The white tiled surfaces of the sail-like shells are one of the great architectural triumphs of the Opera House. The glistening forms respond lyrically to the changing Sydney sun; the intricate arrangement of matt and gloss tiles helps to define the curves of the roof and create a living surface, the whiteness of which contrasts with the darker colours of the surrounding city.
Utzon had been inspired by the domes of Islamic mosques, and tiles he had seen in China and Japan, which he described in the Red Book as 'the homelands of the art of ceramics'. Equally, he was influenced by the durability and weather resistance of glazed tiles in the extreme Australian climate. Utzon was unable to find a standard product that met his requirements so he set out to produce a special tile that met his very personal brief: a tile that, when applied over the huge areas of the Opera House shells, would 'produce colour, surface texture and pattern required by me'.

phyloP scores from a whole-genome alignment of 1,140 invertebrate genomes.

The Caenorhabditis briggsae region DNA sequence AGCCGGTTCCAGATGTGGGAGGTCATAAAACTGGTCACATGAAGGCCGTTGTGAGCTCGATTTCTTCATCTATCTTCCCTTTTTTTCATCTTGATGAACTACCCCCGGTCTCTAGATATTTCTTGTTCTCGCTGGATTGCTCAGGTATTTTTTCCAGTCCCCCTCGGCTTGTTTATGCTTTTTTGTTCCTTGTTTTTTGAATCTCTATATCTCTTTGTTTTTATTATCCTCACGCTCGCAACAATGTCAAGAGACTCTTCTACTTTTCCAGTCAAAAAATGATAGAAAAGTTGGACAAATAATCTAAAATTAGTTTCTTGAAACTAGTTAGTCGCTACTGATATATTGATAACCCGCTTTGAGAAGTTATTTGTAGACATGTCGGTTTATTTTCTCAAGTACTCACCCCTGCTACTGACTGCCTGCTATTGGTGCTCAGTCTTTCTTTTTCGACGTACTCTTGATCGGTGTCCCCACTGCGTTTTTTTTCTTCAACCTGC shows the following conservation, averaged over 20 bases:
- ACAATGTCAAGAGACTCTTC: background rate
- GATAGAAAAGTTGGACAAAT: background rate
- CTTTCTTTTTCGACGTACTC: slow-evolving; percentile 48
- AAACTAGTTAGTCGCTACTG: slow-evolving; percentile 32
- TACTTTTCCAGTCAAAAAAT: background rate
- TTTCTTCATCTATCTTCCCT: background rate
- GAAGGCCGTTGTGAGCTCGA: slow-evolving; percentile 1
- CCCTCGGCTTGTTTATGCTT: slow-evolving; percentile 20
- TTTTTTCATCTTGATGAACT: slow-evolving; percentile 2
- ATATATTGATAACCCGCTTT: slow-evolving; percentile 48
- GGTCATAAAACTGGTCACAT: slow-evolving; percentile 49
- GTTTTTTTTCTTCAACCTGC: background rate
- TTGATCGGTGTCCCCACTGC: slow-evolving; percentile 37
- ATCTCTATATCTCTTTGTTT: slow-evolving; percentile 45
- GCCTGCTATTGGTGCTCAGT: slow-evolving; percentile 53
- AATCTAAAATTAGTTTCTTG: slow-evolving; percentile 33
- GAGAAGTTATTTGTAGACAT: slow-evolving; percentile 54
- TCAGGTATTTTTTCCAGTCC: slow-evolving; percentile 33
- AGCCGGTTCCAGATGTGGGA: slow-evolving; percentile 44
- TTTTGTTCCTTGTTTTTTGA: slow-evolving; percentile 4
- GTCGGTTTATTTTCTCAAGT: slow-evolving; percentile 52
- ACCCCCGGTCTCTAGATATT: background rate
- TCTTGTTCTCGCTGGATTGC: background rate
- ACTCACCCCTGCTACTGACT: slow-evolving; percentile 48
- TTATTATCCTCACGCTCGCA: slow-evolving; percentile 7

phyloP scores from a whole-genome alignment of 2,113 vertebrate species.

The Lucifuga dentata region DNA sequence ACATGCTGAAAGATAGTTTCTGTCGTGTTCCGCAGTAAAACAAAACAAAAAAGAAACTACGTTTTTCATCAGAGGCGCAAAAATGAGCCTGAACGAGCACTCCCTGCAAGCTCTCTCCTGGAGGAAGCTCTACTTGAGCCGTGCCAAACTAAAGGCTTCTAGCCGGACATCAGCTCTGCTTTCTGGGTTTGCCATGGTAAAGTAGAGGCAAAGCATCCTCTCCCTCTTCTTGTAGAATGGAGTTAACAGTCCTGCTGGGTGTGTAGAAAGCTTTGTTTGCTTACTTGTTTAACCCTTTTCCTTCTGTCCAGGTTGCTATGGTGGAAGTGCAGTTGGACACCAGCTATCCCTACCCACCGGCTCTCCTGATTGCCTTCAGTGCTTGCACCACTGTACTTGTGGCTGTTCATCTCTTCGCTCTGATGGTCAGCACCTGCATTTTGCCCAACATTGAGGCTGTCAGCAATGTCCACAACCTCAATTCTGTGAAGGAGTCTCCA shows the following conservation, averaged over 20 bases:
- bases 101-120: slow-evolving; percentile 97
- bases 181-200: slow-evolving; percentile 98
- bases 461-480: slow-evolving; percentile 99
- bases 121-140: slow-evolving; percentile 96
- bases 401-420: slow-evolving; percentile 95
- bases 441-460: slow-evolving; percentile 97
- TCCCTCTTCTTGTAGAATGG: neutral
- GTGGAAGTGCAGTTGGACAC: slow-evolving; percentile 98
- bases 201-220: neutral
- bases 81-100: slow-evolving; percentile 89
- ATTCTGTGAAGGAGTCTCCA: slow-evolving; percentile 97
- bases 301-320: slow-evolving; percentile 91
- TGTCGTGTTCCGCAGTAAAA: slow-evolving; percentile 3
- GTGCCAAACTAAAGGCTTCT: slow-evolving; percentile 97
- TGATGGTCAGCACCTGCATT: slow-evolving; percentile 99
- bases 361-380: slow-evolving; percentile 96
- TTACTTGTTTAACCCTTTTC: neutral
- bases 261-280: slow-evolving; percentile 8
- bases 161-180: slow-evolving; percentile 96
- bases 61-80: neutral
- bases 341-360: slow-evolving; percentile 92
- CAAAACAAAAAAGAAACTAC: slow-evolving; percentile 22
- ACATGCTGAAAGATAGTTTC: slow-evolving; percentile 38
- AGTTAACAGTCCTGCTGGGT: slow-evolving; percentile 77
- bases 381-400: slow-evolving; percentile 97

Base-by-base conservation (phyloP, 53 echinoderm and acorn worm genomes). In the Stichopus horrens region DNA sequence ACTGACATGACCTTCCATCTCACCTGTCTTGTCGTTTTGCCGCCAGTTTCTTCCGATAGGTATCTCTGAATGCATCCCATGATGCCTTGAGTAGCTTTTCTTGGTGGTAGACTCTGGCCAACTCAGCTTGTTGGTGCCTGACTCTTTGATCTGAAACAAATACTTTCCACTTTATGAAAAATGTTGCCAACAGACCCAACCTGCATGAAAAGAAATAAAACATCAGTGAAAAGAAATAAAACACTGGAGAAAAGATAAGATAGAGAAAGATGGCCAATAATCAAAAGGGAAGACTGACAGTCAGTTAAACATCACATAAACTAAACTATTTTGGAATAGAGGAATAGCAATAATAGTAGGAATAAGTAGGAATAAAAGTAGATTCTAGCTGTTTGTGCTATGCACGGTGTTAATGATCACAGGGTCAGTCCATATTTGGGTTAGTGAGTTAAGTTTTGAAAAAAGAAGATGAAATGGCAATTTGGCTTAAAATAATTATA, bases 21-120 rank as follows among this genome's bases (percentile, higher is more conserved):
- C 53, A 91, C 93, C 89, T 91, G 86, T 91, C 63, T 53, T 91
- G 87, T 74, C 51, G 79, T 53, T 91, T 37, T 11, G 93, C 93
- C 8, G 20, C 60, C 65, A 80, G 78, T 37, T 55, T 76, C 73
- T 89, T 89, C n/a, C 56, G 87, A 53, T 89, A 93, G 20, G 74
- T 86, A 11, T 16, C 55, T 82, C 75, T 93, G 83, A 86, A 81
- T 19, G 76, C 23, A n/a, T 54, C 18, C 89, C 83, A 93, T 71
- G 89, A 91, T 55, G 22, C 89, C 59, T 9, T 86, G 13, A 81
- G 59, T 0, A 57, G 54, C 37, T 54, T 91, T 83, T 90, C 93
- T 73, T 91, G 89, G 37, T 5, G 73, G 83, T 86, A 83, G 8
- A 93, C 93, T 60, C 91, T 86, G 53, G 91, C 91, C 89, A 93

Utzon had worked before with the Swedish firm of Hoganas, located some 20km from Halsingborg, and they were the natural choice to develop the tile. They experimented with a range of materials, finishes and shapes, and built a full-scale mock up of a corner of a shell which showed that the most appropriate layout on the double-curved structure was a square tile laid diagonally. Tests revealed that the normal pressed tile gave a very dull effect, while extruded tiles gave a livelier reflection. Despite the fact that Hoganas spent nearly two years developing the tiles, SOHEC insisted, for political reasons, that the contract should go out to tender. Utzon was relieved when Hoganas's price came in cheaper than the two local companies who were also invited to submit.
Utzon alighted on a tile with a white transparent glaze and an uneven texture for the main areas. The texture provided a diffused and softer reflection of the sun than the hard image created by a standard glaze finish.